The Kingdom of Bhutan, a tiny nation nestled between China and India, has a different approach to economic development than most countries. Instead of measuring Gross Domestic Product it measures the country's Gross National Happiness as a sign of success (though it hasn't always lead to happiness). So it comes as little surprise that the country looks to deviate from farming and food production norms and become a sustainability leader.
Bhutan aims to be the first country in the world to be 100 percent organic. The new policy will phase out artificial chemicals over 10 years.
Not that it will be much of a change for the country's 700,000 residents, two-thirds of whom are farmers, AFP reports:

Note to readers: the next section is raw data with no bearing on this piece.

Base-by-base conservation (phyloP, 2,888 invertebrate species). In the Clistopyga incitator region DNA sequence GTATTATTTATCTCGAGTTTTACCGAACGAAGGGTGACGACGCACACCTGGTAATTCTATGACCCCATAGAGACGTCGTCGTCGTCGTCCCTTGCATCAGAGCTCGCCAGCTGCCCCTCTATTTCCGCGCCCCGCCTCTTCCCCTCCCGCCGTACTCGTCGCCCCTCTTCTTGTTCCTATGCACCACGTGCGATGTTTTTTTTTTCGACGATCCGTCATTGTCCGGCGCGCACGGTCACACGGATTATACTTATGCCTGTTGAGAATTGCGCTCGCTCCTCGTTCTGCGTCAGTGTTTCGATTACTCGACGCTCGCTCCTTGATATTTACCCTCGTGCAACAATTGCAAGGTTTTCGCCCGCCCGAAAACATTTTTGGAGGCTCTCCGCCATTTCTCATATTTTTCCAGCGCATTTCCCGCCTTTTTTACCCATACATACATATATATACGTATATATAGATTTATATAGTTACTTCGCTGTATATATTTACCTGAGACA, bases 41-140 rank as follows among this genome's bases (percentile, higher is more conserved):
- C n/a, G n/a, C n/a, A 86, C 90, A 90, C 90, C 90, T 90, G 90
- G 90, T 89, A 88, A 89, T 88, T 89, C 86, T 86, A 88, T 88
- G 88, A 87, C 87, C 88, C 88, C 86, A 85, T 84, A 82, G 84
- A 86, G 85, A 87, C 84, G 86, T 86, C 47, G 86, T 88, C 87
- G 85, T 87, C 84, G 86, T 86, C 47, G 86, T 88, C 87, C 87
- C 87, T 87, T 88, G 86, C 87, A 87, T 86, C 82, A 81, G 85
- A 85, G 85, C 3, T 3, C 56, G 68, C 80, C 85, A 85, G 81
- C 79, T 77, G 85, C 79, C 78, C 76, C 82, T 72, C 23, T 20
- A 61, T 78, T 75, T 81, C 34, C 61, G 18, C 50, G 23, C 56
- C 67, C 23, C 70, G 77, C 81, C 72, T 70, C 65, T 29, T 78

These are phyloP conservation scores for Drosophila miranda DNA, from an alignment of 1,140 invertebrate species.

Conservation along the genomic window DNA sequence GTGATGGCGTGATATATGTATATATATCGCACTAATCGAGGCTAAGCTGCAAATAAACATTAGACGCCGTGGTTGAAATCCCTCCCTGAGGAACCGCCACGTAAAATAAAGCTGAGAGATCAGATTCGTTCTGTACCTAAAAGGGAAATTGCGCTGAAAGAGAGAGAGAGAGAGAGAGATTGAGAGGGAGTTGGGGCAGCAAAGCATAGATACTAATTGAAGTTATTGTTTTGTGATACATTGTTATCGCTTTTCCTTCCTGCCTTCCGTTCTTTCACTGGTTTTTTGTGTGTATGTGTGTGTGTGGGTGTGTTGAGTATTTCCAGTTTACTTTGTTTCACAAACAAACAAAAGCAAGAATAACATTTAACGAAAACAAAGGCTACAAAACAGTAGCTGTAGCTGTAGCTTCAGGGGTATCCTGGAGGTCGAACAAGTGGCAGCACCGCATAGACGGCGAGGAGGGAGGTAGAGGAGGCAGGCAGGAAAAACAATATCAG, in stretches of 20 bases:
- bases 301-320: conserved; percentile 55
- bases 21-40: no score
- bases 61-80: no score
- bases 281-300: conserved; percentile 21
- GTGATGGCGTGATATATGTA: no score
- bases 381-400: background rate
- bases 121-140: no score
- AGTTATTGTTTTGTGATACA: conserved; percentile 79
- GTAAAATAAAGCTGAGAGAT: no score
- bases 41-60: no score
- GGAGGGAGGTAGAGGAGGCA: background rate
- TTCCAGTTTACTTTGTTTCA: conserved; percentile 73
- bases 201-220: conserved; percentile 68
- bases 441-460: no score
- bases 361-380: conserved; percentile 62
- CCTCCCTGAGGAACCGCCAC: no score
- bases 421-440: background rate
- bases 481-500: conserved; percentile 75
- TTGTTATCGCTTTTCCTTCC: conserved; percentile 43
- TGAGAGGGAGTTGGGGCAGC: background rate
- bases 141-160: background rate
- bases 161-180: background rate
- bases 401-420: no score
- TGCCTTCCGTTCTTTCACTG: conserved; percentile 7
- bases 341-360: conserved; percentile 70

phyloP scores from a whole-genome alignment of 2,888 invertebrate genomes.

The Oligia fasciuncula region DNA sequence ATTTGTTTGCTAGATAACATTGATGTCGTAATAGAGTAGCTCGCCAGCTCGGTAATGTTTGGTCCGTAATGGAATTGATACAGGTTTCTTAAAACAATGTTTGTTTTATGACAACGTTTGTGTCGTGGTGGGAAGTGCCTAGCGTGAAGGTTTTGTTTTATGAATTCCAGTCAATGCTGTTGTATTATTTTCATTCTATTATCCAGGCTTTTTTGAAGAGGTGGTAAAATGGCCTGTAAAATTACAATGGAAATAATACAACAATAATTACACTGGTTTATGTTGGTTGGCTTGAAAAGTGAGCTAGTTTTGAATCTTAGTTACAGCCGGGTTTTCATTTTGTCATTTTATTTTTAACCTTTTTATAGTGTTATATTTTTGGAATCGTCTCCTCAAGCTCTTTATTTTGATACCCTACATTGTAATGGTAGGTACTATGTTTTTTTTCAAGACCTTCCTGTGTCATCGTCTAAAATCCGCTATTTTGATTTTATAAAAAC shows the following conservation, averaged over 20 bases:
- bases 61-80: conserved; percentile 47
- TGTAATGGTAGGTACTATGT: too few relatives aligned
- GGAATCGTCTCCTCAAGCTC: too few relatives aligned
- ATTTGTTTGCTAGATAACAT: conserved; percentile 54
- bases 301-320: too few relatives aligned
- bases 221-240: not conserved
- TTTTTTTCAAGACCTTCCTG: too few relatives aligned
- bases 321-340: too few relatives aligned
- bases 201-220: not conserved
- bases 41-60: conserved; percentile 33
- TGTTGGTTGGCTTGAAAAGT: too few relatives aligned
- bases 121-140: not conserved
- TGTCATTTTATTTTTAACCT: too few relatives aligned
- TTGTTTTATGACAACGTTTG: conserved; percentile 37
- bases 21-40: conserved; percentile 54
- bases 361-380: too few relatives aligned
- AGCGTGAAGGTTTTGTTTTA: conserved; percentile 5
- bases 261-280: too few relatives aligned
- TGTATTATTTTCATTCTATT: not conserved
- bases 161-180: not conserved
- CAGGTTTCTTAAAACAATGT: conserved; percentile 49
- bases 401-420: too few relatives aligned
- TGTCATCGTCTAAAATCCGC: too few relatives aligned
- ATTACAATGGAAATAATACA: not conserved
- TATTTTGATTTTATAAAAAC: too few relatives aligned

Overwhelmingly forested, no more than three percent of the country's land area is used for growing crops, says Gyamtsho, with the majority of farmers already organic and reliant on rotting leaves or compost as a natural fertiliser.
"Only farmers in areas that are accessible by roads or have easy transport have access to chemicals," [Agriculture Minister Pema Gyamtsho] explained, saying chemical use was already "very low" by international standards.
Though, as NPR points out, Bhutan faces a few challenges before it can lay claim to the world's most organic country. First, in recent years the country has become a net food importer (will that food be organic?). Plus, few of Bhutan's farmers are actually certified organic, which means that its food can't be labeled as such in stores where the food is exported. And, there are certain exported crops that are heavily reliant on chemicals.
Still, if this small country can figure out these challenges it could be a model of agrarian sustainability in countries around the world.